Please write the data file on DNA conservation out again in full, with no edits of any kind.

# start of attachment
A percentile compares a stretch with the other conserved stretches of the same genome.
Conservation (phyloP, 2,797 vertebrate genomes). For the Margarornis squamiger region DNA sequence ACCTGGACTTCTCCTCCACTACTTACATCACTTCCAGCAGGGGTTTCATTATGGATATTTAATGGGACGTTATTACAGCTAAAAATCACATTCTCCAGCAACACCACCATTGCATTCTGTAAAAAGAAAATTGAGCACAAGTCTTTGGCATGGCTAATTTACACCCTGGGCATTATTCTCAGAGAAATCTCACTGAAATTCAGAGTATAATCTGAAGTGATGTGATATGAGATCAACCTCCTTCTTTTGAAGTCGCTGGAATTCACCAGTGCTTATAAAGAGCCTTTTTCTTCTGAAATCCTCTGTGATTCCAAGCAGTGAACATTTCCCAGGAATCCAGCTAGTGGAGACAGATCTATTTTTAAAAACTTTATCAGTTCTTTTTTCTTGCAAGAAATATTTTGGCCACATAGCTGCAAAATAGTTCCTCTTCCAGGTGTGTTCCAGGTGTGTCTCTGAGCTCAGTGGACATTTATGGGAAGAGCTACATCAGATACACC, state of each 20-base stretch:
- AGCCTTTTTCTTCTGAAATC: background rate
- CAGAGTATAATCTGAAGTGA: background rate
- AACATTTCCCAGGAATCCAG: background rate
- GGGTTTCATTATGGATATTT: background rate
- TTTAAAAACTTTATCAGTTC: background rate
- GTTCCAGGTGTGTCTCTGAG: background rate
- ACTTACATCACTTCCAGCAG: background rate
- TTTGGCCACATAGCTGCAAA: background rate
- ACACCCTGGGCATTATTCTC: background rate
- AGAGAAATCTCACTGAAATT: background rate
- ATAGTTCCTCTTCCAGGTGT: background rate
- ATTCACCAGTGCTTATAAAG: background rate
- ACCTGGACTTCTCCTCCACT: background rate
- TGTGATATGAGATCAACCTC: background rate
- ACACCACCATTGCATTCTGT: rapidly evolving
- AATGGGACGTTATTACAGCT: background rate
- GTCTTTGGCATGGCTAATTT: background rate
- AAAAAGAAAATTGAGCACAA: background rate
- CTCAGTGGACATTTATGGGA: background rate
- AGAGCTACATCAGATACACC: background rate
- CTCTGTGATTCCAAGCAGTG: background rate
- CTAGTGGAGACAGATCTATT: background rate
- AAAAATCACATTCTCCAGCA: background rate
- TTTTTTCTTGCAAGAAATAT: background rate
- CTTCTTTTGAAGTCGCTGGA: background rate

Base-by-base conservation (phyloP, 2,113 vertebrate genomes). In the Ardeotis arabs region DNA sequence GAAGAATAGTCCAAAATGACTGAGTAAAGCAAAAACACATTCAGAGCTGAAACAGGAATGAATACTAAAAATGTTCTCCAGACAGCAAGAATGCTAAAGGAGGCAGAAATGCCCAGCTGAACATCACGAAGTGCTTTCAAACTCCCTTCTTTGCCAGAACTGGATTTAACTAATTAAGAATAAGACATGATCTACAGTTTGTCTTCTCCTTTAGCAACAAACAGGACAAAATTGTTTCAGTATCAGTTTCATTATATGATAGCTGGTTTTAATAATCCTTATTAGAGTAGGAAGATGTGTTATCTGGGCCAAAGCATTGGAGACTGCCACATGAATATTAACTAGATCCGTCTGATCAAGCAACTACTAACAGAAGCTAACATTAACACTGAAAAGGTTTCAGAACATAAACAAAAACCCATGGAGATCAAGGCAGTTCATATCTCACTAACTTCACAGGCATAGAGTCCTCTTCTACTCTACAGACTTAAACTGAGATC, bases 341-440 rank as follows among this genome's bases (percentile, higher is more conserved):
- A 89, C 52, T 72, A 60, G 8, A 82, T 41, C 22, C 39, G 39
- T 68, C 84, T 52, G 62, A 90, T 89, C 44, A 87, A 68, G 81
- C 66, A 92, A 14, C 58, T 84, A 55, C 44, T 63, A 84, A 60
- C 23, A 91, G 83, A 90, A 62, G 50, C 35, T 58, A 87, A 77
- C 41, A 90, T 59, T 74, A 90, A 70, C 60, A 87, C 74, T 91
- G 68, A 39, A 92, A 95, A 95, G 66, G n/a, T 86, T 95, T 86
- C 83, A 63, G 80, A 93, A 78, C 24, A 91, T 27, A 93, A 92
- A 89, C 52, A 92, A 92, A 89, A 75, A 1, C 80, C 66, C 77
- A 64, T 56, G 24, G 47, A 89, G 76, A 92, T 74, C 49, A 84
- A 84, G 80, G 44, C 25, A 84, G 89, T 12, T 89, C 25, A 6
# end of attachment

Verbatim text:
A percentile compares a stretch with the other conserved stretches of the same genome.
Conservation (phyloP, 2,797 vertebrate genomes). For the Margarornis squamiger region DNA sequence ACCTGGACTTCTCCTCCACTACTTACATCACTTCCAGCAGGGGTTTCATTATGGATATTTAATGGGACGTTATTACAGCTAAAAATCACATTCTCCAGCAACACCACCATTGCATTCTGTAAAAAGAAAATTGAGCACAAGTCTTTGGCATGGCTAATTTACACCCTGGGCATTATTCTCAGAGAAATCTCACTGAAATTCAGAGTATAATCTGAAGTGATGTGATATGAGATCAACCTCCTTCTTTTGAAGTCGCTGGAATTCACCAGTGCTTATAAAGAGCCTTTTTCTTCTGAAATCCTCTGTGATTCCAAGCAGTGAACATTTCCCAGGAATCCAGCTAGTGGAGACAGATCTATTTTTAAAAACTTTATCAGTTCTTTTTTCTTGCAAGAAATATTTTGGCCACATAGCTGCAAAATAGTTCCTCTTCCAGGTGTGTTCCAGGTGTGTCTCTGAGCTCAGTGGACATTTATGGGAAGAGCTACATCAGATACACC, state of each 20-base stretch:
- AGCCTTTTTCTTCTGAAATC: background rate
- CAGAGTATAATCTGAAGTGA: background rate
- AACATTTCCCAGGAATCCAG: background rate
- GGGTTTCATTATGGATATTT: background rate
- TTTAAAAACTTTATCAGTTC: background rate
- GTTCCAGGTGTGTCTCTGAG: background rate
- ACTTACATCACTTCCAGCAG: background rate
- TTTGGCCACATAGCTGCAAA: background rate
- ACACCCTGGGCATTATTCTC: background rate
- AGAGAAATCTCACTGAAATT: background rate
- ATAGTTCCTCTTCCAGGTGT: background rate
- ATTCACCAGTGCTTATAAAG: background rate
- ACCTGGACTTCTCCTCCACT: background rate
- TGTGATATGAGATCAACCTC: background rate
- ACACCACCATTGCATTCTGT: rapidly evolving
- AATGGGACGTTATTACAGCT: background rate
- GTCTTTGGCATGGCTAATTT: background rate
- AAAAAGAAAATTGAGCACAA: background rate
- CTCAGTGGACATTTATGGGA: background rate
- AGAGCTACATCAGATACACC: background rate
- CTCTGTGATTCCAAGCAGTG: background rate
- CTAGTGGAGACAGATCTATT: background rate
- AAAAATCACATTCTCCAGCA: background rate
- TTTTTTCTTGCAAGAAATAT: background rate
- CTTCTTTTGAAGTCGCTGGA: background rate

Base-by-base conservation (phyloP, 2,113 vertebrate genomes). In the Ardeotis arabs region DNA sequence GAAGAATAGTCCAAAATGACTGAGTAAAGCAAAAACACATTCAGAGCTGAAACAGGAATGAATACTAAAAATGTTCTCCAGACAGCAAGAATGCTAAAGGAGGCAGAAATGCCCAGCTGAACATCACGAAGTGCTTTCAAACTCCCTTCTTTGCCAGAACTGGATTTAACTAATTAAGAATAAGACATGATCTACAGTTTGTCTTCTCCTTTAGCAACAAACAGGACAAAATTGTTTCAGTATCAGTTTCATTATATGATAGCTGGTTTTAATAATCCTTATTAGAGTAGGAAGATGTGTTATCTGGGCCAAAGCATTGGAGACTGCCACATGAATATTAACTAGATCCGTCTGATCAAGCAACTACTAACAGAAGCTAACATTAACACTGAAAAGGTTTCAGAACATAAACAAAAACCCATGGAGATCAAGGCAGTTCATATCTCACTAACTTCACAGGCATAGAGTCCTCTTCTACTCTACAGACTTAAACTGAGATC, bases 341-440 rank as follows among this genome's bases (percentile, higher is more conserved):
- A 89, C 52, T 72, A 60, G 8, A 82, T 41, C 22, C 39, G 39
- T 68, C 84, T 52, G 62, A 90, T 89, C 44, A 87, A 68, G 81
- C 66, A 92, A 14, C 58, T 84, A 55, C 44, T 63, A 84, A 60
- C 23, A 91, G 83, A 90, A 62, G 50, C 35, T 58, A 87, A 77
- C 41, A 90, T 59, T 74, A 90, A 70, C 60, A 87, C 74, T 91
- G 68, A 39, A 92, A 95, A 95, G 66, G n/a, T 86, T 95, T 86
- C 83, A 63, G 80, A 93, A 78, C 24, A 91, T 27, A 93, A 92
- A 89, C 52, A 92, A 92, A 89, A 75, A 1, C 80, C 66, C 77
- A 64, T 56, G 24, G 47, A 89, G 76, A 92, T 74, C 49, A 84
- A 84, G 80, G 44, C 25, A 84, G 89, T 12, T 89, C 25, A 6